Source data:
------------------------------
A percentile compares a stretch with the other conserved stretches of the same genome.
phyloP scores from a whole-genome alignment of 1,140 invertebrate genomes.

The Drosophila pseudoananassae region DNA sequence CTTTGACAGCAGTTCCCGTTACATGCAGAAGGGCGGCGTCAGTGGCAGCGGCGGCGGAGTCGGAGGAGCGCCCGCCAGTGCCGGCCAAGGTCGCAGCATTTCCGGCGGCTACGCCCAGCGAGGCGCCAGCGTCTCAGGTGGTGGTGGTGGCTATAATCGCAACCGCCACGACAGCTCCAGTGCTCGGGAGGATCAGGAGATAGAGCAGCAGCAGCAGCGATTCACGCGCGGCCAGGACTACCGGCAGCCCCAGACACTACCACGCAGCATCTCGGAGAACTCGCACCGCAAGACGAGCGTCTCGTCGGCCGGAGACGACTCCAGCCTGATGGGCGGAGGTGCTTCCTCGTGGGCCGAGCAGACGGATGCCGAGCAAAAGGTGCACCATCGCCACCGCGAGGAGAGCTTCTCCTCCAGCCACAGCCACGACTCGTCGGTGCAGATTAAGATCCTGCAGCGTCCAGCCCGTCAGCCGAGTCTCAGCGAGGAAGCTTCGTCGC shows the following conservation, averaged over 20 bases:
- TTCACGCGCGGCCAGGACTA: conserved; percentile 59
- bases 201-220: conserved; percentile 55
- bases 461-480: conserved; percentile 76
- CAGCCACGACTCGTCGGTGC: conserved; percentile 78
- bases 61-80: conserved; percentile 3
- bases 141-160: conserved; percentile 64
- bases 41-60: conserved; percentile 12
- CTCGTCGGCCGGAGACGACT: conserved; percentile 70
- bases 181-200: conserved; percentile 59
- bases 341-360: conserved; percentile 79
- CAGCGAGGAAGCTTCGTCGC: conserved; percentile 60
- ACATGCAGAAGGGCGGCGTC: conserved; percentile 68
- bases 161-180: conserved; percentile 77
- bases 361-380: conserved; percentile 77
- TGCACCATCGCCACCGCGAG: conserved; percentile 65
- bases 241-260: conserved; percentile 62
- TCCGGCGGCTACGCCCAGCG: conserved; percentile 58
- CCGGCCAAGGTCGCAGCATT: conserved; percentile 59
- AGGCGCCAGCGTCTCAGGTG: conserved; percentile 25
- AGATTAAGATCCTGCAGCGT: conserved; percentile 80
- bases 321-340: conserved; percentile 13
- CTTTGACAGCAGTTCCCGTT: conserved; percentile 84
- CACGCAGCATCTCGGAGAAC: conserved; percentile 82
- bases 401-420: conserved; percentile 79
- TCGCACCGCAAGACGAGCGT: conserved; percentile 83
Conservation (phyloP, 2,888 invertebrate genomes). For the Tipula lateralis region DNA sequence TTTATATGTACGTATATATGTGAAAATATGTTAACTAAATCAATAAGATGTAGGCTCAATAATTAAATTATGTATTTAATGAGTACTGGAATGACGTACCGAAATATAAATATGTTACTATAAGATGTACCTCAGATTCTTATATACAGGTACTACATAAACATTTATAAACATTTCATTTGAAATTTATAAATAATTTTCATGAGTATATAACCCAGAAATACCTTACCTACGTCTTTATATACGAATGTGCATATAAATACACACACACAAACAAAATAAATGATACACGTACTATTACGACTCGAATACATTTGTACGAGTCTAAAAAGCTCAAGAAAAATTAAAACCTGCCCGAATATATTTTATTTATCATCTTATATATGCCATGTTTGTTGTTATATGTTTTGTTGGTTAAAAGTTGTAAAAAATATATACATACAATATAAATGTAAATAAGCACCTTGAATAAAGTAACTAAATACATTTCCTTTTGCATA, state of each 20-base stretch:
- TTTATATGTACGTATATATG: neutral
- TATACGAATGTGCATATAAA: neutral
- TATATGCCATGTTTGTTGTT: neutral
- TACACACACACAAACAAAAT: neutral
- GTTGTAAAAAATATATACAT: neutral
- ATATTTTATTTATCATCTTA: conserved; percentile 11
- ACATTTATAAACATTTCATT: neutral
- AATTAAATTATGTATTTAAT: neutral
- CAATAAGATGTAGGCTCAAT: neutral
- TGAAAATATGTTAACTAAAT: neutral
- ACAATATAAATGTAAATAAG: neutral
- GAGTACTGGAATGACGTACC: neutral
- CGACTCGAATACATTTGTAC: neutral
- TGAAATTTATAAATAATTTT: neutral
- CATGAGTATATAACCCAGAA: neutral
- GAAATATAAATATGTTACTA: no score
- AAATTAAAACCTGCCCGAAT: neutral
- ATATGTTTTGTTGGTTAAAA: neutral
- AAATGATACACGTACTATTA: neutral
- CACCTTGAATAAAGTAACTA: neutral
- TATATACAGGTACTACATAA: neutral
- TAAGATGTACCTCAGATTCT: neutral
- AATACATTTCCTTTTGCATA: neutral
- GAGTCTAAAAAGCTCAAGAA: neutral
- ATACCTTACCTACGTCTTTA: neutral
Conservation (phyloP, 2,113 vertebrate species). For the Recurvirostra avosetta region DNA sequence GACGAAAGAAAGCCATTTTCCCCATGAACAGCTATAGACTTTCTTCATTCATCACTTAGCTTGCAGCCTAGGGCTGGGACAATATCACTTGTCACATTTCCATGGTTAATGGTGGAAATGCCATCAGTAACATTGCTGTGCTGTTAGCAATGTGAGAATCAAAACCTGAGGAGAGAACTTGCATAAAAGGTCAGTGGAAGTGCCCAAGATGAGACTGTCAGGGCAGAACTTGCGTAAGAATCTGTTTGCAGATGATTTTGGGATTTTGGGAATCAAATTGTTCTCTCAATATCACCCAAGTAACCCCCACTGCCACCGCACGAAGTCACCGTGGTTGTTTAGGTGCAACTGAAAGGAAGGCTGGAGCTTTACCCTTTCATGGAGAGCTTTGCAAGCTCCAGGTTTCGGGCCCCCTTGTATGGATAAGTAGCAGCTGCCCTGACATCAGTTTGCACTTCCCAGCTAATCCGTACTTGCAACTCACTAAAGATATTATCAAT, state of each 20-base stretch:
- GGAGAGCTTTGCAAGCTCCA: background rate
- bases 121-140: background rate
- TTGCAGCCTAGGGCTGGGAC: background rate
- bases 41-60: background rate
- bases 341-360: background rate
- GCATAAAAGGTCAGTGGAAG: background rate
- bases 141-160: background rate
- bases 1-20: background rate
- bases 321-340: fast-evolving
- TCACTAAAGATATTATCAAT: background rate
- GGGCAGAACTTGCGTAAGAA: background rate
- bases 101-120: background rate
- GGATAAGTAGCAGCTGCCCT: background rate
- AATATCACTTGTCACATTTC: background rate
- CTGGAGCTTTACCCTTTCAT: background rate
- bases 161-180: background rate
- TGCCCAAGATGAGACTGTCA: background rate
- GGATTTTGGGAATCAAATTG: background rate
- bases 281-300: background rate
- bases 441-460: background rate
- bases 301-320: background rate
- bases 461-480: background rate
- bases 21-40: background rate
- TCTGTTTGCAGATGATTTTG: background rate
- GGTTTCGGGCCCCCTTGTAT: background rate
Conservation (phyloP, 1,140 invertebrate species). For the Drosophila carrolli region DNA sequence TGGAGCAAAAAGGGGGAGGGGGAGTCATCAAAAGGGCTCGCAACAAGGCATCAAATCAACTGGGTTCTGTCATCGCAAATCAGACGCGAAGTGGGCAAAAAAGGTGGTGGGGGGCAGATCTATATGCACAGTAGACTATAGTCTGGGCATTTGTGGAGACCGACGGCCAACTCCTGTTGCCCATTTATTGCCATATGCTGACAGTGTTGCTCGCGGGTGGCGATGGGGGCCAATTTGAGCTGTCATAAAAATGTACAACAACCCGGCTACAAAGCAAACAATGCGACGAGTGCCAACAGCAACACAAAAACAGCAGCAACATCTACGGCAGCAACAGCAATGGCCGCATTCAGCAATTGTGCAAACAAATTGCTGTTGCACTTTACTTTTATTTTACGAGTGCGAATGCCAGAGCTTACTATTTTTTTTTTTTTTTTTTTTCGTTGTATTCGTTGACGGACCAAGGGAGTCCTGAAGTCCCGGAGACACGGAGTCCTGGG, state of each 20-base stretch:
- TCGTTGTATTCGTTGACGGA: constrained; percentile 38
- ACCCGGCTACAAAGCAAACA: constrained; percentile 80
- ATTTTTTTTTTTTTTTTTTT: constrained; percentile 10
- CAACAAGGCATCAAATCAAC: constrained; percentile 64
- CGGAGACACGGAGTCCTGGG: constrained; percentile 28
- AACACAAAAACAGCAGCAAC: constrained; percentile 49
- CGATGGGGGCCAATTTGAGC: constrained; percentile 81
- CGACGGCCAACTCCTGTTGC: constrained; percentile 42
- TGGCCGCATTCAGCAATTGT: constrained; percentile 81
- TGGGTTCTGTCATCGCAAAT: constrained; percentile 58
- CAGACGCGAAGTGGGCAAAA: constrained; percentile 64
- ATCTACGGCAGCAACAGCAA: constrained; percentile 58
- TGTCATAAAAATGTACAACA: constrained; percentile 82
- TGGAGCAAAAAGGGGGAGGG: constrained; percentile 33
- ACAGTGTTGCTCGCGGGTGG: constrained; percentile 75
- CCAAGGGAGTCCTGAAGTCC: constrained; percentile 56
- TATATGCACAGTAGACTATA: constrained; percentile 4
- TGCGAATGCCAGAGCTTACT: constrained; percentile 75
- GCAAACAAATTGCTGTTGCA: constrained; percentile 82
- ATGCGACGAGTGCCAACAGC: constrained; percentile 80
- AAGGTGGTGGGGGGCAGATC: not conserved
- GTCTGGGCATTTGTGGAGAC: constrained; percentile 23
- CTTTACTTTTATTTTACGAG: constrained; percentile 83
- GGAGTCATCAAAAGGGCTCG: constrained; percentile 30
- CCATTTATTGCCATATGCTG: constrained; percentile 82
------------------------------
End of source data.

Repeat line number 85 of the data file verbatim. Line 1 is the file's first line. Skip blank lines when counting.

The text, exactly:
- CAACAAGGCATCAAATCAAC: constrained; percentile 64